• Achievement Gap We continue to work on this area trying multiple strategies and informal assessment. We are making progress, but there's room for greater progress. 
    • Leveling the learning/teaching playing field for all students by making sure that every student has the support needed to learn well at school and at home.  
    • Use the start-of-the-year learning community surveys to identify needs. 
    • Provide email, video, Skype, and/or Google Hangout home study support to those who will profit from it. 
    • Help students to access needed tech equipment, WIFI, and other resources to support home study needs. Work in conjunction with tech department on this effort.
    • Work closely with family members and others in the learning community to support individuals' learning needs and interests. 
  • RTI This area has profited greatly from collegial efforts and share. So far so good.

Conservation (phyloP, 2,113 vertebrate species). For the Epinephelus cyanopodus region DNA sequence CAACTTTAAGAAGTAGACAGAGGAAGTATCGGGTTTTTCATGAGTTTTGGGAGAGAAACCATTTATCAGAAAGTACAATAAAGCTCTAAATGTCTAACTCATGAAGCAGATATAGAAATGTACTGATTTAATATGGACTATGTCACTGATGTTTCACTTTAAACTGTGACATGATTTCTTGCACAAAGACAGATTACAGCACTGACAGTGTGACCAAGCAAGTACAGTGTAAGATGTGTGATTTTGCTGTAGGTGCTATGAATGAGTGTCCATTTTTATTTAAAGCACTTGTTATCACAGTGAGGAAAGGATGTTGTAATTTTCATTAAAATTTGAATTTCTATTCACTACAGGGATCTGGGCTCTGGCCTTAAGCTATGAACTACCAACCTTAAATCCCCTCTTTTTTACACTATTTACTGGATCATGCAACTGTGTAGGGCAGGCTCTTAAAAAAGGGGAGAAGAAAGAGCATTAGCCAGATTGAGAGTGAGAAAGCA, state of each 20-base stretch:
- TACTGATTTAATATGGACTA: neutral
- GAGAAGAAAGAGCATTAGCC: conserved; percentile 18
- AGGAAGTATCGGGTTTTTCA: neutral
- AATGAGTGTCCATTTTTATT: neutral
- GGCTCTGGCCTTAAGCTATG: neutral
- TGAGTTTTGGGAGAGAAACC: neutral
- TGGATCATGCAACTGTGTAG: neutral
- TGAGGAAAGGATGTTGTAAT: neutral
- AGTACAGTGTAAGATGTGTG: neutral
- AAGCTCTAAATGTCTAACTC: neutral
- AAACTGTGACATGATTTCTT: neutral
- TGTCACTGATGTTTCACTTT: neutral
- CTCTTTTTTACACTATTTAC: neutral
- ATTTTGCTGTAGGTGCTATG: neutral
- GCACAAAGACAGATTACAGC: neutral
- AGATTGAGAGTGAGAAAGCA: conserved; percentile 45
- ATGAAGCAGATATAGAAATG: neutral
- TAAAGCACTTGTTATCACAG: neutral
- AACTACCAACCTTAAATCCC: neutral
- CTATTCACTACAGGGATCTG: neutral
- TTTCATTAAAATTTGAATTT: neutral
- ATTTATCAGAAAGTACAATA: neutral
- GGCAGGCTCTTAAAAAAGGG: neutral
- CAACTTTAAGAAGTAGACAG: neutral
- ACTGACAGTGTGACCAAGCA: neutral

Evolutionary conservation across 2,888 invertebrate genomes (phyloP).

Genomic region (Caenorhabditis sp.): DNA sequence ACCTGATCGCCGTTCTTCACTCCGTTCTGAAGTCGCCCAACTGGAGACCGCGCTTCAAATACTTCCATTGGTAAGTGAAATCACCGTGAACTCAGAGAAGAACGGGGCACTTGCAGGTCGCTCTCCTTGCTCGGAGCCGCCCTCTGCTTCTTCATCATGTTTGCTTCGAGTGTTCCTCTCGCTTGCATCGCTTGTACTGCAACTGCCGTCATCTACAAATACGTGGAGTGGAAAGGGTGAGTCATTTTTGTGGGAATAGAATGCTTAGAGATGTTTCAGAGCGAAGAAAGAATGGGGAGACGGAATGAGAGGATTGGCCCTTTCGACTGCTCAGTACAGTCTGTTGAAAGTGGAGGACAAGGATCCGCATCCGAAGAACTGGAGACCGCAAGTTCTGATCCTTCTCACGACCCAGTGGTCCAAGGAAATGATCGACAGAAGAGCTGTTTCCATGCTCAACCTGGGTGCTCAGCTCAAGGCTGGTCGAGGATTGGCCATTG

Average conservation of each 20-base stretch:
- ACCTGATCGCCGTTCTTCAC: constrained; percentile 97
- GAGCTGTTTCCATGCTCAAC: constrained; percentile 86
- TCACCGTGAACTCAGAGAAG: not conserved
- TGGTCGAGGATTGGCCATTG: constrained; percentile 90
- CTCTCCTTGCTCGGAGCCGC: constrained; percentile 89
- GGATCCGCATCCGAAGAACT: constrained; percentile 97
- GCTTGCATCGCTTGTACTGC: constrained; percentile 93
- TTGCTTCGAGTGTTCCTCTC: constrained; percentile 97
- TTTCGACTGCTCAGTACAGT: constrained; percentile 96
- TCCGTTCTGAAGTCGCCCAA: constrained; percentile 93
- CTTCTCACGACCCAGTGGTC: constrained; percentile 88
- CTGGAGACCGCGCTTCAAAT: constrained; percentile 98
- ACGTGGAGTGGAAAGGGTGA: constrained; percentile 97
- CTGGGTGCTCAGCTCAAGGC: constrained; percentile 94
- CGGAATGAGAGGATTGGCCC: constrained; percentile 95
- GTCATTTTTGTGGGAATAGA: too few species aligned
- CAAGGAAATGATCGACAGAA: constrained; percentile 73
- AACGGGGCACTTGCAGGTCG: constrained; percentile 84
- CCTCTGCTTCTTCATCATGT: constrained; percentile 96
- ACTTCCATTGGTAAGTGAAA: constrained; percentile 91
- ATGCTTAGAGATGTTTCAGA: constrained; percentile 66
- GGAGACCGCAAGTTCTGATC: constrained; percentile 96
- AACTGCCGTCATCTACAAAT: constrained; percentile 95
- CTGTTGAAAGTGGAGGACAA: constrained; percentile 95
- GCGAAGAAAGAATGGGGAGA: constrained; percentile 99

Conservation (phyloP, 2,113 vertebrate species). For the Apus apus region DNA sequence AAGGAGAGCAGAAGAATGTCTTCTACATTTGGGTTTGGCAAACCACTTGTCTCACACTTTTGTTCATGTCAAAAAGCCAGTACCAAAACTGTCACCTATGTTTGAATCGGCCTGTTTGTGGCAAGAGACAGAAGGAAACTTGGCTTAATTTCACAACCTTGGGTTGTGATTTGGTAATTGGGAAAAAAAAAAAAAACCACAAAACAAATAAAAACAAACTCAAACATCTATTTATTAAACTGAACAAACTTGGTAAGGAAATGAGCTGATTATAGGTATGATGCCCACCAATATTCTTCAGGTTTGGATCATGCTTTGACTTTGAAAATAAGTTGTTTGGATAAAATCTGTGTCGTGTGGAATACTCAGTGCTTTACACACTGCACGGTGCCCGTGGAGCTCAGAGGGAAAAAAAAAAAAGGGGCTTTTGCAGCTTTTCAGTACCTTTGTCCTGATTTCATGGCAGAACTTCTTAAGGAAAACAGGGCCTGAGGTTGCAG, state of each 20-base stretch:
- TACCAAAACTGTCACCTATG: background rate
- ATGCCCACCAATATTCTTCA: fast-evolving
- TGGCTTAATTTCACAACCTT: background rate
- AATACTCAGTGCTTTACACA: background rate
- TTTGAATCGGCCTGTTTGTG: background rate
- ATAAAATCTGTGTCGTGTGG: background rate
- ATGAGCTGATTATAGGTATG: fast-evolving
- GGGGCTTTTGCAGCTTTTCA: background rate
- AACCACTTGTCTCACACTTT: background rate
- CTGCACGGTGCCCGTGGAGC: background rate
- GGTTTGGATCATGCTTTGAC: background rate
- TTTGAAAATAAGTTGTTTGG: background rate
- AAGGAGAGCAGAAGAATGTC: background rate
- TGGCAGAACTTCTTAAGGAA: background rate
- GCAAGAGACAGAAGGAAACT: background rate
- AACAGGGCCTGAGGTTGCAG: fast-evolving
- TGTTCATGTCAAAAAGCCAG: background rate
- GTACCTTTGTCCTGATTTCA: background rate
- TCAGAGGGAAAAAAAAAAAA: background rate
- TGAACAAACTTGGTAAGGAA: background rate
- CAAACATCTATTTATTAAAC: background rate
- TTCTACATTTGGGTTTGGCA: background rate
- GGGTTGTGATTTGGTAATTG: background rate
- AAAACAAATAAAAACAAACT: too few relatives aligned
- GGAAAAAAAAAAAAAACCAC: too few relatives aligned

• Working with the grade-level team and designated leaders/coaches on system determined goals and activities. 
    • Employing the results of RTI work in classroom endeavor and evaluation. 
  • Technology Technology is fully embedded into all aspects of our teaching/learning work. 
    • Employing technology in apt ways to develop students' accessibility and success with the system-wide curriculum.
To reach these system-wide goals as well as students' learning confidence and success I will emphasize the following points: This too is part of the daily conversation, and working to inspire and develop learners with strength. 
  • We are all capable of learning.
  • To learn well means that we have to set goals, design paths, identify needs, access resources, strategize, act, assess, revise, and reflect.
  • Our learning, contribution to the community, and ability to navigate challenge and opportunity gain strength from the study of famous pioneers, inventors, explorers, and survivors today and in the past. 
  • A strong foundation of concept, knowledge, and skill in the areas of math and science will prepare us well for our future study, work, and living. 
The paths for 2014-2015 are beginning to take shape in the following ways.

Teacher Prep: Charting the Course

Community We have started all these efforts, but there's still room for growth and is an important focus of our November/December work.